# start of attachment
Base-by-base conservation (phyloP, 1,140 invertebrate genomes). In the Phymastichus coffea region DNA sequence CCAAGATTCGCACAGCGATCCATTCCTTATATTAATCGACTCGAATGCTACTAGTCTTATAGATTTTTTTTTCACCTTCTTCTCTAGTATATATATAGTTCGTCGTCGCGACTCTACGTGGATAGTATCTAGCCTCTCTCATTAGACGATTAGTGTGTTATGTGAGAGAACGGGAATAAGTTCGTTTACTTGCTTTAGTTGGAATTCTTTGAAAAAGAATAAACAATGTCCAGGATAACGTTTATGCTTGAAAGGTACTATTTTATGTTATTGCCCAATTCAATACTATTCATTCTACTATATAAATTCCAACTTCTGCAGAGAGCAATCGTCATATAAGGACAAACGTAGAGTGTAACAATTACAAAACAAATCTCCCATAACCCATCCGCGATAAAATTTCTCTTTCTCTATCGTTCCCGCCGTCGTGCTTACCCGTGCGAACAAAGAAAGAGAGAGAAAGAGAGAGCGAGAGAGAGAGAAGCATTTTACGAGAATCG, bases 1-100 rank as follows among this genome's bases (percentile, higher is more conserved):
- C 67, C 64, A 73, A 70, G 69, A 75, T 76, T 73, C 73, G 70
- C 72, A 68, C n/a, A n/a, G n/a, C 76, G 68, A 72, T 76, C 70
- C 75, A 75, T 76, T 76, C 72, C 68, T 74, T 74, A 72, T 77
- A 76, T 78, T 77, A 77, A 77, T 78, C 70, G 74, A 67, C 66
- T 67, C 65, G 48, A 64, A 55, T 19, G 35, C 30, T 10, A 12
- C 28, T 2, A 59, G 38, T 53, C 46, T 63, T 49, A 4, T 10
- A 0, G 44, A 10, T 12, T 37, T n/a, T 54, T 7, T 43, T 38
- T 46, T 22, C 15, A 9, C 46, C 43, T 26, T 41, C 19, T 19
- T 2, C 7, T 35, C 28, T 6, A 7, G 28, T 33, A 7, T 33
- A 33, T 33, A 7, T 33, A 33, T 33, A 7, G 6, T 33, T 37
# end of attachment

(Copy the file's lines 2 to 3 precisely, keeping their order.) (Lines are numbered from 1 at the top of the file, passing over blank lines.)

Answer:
- C 67, C 64, A 73, A 70, G 69, A 75, T 76, T 73, C 73, G 70
- C 72, A 68, C n/a, A n/a, G n/a, C 76, G 68, A 72, T 76, C 70